Saturday, January 21, 2006

The Nature of Blogging

There's been a lot of discussion lately about the relationship between journalism and blogging. Media Works has an article by Simon Dumenco about blogging. Here's an excerpt: occurred to me that there is no such thing as blogging. There is no such thing as a blogger. Blogging is just writing -- writing using a particularly efficient type of publishing technology. Even though I tend to first use Microsoft Word on the way to being published, I am not, say, a Worder or Wordder.

It’s just software, people! The underlying creative/media function remains exactly the same.

OK, you might argue, blogging is aesthetically a different beast -- it’s instantaneous media. (Well, since the dawn of the 24-hour news cycle, pretty much all media has had to learn how to be instantaneous.) It’s unpolished. (The best blogs I read are as sophisticated as anything old-school media publishes.) It’s voice-y. (The best old-school media I read tends to be voice-y.) It’s about opinion, not reporting. (The best reporting to come out of MacWorld in San Francisco last week was published on blogs.) It’s, well, often sloppy and reckless (and Judy Miller wasn’t?).

OK, then, you might further argue, the Internet itself treats blogs as structurally distinct things. Well, sure, there are blog-specific search engines (Technorati, Icerocket,, etc.), but the lines between blog and non-blog content are rapidly dissolving.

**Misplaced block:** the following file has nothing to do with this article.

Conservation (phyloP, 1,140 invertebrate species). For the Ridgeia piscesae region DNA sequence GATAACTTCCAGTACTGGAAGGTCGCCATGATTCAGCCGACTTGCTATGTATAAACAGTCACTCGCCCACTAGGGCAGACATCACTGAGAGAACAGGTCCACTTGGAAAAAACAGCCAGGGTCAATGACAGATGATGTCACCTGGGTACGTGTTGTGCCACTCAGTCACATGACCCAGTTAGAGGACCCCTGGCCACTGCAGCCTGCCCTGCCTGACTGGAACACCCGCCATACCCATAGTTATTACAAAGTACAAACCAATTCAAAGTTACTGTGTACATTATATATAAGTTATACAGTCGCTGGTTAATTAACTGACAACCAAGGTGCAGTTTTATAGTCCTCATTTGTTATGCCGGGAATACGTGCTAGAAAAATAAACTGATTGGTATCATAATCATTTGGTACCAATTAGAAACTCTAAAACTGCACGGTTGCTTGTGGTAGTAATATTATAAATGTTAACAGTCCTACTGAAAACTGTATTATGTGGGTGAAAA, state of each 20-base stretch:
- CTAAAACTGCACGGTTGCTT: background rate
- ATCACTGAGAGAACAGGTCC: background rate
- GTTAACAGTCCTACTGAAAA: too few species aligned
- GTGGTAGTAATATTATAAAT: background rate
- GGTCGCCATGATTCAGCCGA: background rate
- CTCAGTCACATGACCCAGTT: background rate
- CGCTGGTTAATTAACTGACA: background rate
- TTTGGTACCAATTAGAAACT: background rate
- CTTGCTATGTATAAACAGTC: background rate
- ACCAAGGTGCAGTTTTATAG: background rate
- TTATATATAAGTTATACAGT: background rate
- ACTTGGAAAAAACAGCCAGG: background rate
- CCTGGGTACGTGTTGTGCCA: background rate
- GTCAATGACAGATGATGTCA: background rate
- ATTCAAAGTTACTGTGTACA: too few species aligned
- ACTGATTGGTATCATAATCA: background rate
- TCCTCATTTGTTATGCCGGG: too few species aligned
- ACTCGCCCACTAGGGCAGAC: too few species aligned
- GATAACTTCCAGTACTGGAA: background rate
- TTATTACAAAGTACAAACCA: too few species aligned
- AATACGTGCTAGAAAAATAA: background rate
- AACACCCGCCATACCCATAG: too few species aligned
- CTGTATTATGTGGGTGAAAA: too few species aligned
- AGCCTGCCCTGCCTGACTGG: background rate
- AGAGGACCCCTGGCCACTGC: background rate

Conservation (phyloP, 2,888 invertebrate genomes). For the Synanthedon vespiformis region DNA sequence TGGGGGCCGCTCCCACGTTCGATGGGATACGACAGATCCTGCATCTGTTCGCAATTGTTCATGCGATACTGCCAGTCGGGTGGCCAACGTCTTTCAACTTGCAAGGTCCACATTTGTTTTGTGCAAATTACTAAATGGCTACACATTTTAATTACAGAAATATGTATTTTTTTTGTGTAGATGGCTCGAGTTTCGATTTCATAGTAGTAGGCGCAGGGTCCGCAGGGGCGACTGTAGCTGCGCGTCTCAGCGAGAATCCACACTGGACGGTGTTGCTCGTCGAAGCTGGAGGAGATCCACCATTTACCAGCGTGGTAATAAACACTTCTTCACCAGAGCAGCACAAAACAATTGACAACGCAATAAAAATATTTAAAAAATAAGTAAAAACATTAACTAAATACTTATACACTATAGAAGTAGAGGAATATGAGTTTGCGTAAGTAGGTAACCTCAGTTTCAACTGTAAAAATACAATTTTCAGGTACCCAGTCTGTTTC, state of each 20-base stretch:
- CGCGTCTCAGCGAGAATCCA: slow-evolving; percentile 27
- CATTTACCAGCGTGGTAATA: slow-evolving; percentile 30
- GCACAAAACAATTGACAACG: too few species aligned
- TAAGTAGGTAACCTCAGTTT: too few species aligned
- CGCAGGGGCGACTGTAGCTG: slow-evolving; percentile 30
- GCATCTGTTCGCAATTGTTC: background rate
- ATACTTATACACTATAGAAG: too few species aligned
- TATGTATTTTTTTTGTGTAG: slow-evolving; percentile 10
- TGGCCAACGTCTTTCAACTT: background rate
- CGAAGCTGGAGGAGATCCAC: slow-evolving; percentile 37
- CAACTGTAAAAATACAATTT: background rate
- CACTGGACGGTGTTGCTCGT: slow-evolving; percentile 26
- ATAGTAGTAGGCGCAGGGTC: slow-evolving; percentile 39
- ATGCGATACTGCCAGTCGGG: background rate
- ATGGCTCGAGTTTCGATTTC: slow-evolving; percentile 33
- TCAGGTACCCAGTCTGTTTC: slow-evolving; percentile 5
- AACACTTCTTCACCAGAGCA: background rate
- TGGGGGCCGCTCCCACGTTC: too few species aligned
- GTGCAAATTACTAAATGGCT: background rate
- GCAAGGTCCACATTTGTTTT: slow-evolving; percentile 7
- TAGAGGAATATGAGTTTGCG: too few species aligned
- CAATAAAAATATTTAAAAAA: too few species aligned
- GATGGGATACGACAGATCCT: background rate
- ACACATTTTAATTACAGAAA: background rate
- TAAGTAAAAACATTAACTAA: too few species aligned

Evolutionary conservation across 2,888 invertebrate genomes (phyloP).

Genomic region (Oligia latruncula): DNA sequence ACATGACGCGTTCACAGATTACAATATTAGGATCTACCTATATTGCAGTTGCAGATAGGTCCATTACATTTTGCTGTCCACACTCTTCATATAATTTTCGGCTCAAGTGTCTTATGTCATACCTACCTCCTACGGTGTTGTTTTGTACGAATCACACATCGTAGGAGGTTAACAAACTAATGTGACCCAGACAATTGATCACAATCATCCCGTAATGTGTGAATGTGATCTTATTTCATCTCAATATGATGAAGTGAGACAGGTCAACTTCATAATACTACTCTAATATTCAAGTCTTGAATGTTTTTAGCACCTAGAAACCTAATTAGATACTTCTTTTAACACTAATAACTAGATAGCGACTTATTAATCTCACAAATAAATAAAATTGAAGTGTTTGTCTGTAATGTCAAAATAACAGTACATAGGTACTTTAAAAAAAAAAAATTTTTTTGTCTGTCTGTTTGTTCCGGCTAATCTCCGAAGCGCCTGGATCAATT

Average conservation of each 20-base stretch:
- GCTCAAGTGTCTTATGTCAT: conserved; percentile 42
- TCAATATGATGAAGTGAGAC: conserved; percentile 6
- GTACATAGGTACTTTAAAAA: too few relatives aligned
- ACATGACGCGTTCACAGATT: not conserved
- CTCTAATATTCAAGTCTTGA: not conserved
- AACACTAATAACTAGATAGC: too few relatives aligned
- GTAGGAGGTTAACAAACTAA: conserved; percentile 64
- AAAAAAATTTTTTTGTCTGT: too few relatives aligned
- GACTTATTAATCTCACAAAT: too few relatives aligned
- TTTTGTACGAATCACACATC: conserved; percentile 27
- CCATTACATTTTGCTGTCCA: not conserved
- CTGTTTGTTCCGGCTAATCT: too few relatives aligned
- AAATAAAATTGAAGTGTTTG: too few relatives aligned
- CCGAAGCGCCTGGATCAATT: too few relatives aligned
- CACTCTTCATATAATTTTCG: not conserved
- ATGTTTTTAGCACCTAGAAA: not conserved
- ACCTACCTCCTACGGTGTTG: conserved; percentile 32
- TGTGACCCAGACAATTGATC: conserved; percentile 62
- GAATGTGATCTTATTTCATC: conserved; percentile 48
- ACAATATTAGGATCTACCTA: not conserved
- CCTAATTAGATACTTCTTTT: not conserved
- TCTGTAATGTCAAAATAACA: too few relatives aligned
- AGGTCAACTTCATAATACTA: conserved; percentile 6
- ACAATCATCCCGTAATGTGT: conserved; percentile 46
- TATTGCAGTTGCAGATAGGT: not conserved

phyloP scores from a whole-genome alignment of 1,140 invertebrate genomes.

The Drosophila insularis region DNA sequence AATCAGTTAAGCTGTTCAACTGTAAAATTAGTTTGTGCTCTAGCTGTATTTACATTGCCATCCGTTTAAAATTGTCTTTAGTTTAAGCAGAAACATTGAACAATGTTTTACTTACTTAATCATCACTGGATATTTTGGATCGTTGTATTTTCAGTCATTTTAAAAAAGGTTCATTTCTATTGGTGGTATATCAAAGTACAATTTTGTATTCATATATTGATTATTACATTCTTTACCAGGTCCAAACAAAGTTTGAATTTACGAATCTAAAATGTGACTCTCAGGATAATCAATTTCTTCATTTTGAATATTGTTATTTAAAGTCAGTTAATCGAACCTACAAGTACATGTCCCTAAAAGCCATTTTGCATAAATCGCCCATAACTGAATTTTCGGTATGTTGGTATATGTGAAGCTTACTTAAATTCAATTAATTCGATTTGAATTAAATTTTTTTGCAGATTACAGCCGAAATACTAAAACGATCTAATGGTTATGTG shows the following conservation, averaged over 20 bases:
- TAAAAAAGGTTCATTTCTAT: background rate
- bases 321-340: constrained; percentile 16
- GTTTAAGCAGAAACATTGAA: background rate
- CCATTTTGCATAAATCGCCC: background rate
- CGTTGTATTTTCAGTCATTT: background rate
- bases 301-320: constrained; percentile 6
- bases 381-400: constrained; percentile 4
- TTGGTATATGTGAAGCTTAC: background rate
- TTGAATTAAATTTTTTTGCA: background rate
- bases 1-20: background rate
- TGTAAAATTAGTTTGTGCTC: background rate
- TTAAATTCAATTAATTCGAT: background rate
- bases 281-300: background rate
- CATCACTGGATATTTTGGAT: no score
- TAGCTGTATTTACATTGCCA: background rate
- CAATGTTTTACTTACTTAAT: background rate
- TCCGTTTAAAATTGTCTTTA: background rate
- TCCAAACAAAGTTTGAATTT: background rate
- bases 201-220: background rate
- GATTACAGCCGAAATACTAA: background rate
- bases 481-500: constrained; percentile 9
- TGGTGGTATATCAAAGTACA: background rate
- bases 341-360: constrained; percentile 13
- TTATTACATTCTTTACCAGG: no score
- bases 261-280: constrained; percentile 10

There are things in this article I agree with and don't agree with but it is a place to start a kind of conversation. In the next week or two, I hope to do a post on what I use blogs for.

I suppose a quick word on what I do here is in order. I'm not a reporter. I simply think of myself as a writer, certainly an activist and possibly a kind of journalist if writing reasonably informed opinions qualifies.

A reporter does interviews, followups, witnesses events, has connections, data files, a knowledge of research, and chases down facts. The only thing on the list I do regularly is chase down facts; it's an annoying habit of mine but I do it well enough that occassionally a fact I uncover gets sent off to some professional journalist who finds it useful enough to put it in a story or column after confirming the fact. Some day I'll say more on this as well.

One last word on blogging though. There's a side of blogging that can be useful as an extension of journalism. But the more powerful possibility is the potential for informed citizens to have their voices heard. And that, more than anything else, is the single reason blogs have exploded on the internet into the broader world. In a democratic society, if we still are one, it is a welcome and evolving development.



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